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March 17, 2019

U.S. TV news shows closed caption search engine

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From 2009 to yesterday.

Res ipsa loquitur (silently).

March 17, 2019 at 04:01 PM | Permalink | Comments (0)

What music sounds like through an auditory implant

[via The Conversation]

March 17, 2019 at 02:01 PM | Permalink | Comments (0)

Berlin Brick Museum

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From Atlas Obscura:


Karl-Ludwig Lange (below) is a German photographer known for his black-and-white photos of Berlin.


Starting in the late 1960s, he made a name for himself as a restless flâneur with a camera, capturing the architecture and street life of Germany's capital.

Over the decades, he has documented the city’s political and cultural shifts.

But Lange is more than a prominent photographer — he also has one of the biggest brick collections in the world.

The 69-year-old Lange has been stockpiling bricks for almost 30 years.

He says he owns more than 1,800 unique bricks, weighing a good 14,000 pounds.

Each one of the artifacts in Lange’s mammoth collection bears its own design and stamp and resides on specially constructed, floor-to-ceiling wooden shelves (top) in his apartment in Wedding, a district in Northwest Berlin.

The humble chunk of baked clay first captured his attention after a chance encounter in 1990, when he got an assignment with the architectural magazine Bauwelt to photograph an old brick furnace, built in 1868, which sat 22 miles west of Berlin in the state of Brandenburg.

"It's the only faithfully preserved ring furnace in Europe, built after plans by the great inventor Friedrich Eduard Hoffmann," says Lange. "The German government had decided to save it and to use it to make facade bricks for reconstruction of churches and other public buildings in Berlin."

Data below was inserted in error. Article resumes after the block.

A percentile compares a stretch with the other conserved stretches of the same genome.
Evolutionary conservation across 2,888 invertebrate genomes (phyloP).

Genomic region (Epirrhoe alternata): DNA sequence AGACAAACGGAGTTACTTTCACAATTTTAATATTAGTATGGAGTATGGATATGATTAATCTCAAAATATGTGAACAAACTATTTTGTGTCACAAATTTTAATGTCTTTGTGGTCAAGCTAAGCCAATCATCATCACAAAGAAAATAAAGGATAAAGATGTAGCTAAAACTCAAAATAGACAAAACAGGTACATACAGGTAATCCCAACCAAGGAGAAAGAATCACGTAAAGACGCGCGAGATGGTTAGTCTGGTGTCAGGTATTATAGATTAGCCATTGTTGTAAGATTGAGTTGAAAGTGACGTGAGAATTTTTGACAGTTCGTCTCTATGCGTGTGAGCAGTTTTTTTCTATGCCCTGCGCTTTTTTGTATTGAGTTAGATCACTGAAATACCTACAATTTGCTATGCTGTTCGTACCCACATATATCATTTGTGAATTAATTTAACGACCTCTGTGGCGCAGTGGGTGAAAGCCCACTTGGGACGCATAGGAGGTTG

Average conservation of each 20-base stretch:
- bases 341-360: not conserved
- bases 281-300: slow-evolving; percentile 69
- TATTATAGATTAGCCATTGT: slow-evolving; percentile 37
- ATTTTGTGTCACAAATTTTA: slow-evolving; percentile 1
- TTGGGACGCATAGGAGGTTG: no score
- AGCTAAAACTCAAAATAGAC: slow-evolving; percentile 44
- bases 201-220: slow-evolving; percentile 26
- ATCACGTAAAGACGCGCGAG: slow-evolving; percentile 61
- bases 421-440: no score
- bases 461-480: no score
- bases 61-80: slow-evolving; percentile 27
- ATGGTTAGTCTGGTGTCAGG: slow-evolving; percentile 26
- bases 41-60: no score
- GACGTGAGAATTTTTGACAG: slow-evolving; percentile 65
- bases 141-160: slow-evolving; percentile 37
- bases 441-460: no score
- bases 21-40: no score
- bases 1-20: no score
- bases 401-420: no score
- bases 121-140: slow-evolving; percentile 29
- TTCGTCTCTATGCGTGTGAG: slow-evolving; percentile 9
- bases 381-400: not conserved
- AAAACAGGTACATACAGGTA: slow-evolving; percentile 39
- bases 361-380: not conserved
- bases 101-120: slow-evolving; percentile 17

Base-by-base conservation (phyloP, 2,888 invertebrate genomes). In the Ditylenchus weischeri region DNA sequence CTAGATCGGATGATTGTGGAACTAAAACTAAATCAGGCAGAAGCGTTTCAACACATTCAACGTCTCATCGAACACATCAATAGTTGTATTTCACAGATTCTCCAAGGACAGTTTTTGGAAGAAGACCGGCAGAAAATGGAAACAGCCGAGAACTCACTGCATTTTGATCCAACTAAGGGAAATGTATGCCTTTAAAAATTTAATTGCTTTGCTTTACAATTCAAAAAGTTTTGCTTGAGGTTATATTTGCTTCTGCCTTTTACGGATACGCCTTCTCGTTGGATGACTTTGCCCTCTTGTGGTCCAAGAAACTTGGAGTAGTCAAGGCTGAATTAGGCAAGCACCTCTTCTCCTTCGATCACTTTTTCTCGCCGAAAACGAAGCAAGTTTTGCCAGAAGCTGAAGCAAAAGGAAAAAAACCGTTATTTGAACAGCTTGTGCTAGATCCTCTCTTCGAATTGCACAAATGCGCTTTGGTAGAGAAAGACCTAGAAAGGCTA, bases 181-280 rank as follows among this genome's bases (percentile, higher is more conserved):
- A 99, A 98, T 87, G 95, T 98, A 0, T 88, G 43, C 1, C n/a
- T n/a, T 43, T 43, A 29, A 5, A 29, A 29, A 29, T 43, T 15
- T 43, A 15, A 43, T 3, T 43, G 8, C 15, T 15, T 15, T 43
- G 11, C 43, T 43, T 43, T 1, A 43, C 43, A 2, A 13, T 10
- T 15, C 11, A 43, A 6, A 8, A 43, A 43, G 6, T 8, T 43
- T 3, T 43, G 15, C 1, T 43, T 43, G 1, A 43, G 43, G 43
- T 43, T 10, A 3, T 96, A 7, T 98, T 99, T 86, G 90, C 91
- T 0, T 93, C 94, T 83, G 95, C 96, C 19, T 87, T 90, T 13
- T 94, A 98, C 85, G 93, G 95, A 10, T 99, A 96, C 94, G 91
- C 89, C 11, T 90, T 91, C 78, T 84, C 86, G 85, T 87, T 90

The magazine published Lange’s photos in early 1991.

Soon after, he learned that in Freiwalde, another town in Brandenburg, about 41 miles south of Berlin, there was another working brick factory.

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[Above: most of the bricks made in the Brandenburg area have been stamped with the logo of the brickyard that made them]

He became obsessed with the history of bricks and brick-making around Berlin and in the years that followed, he managed to locate the ruins of hundreds of factories.

He did so using more than 250 Prussian military maps from the mid-19th century, essentially turning himself into an industrial archaeologist.

All in all, over three decades, Lange says he has visited more than 1,300 brick factories in around 350 towns and villages in the vicinity of Berlin.

Only eight of the brick factories were still working when he arrived.

Lange took photos and collected brick samples at every site.

Some of the artifacts in his massive collection date from as early as the 11th century.

In addition to this, Lange produced an extensive library-like catalog for each item in his collection.

Each brick is described on a single card, with a photograph and information about its age and maker, as well as the place and date it was found.

Lange has also amassed a library of rare books about bricks and brick-making, some of which date back to 1765.

[Below: brickmaking tools in a 1765 brickmaking manual]

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But why bricks?

According to Lange, this is the best way to understand how cities, and Berlin, in particular, developed.

Like most medieval European cities, the early secular buildings in the German capital were crudely built, often using flammable materials including wood and straw.

This changed around 1820 when the brick industry started flourishing.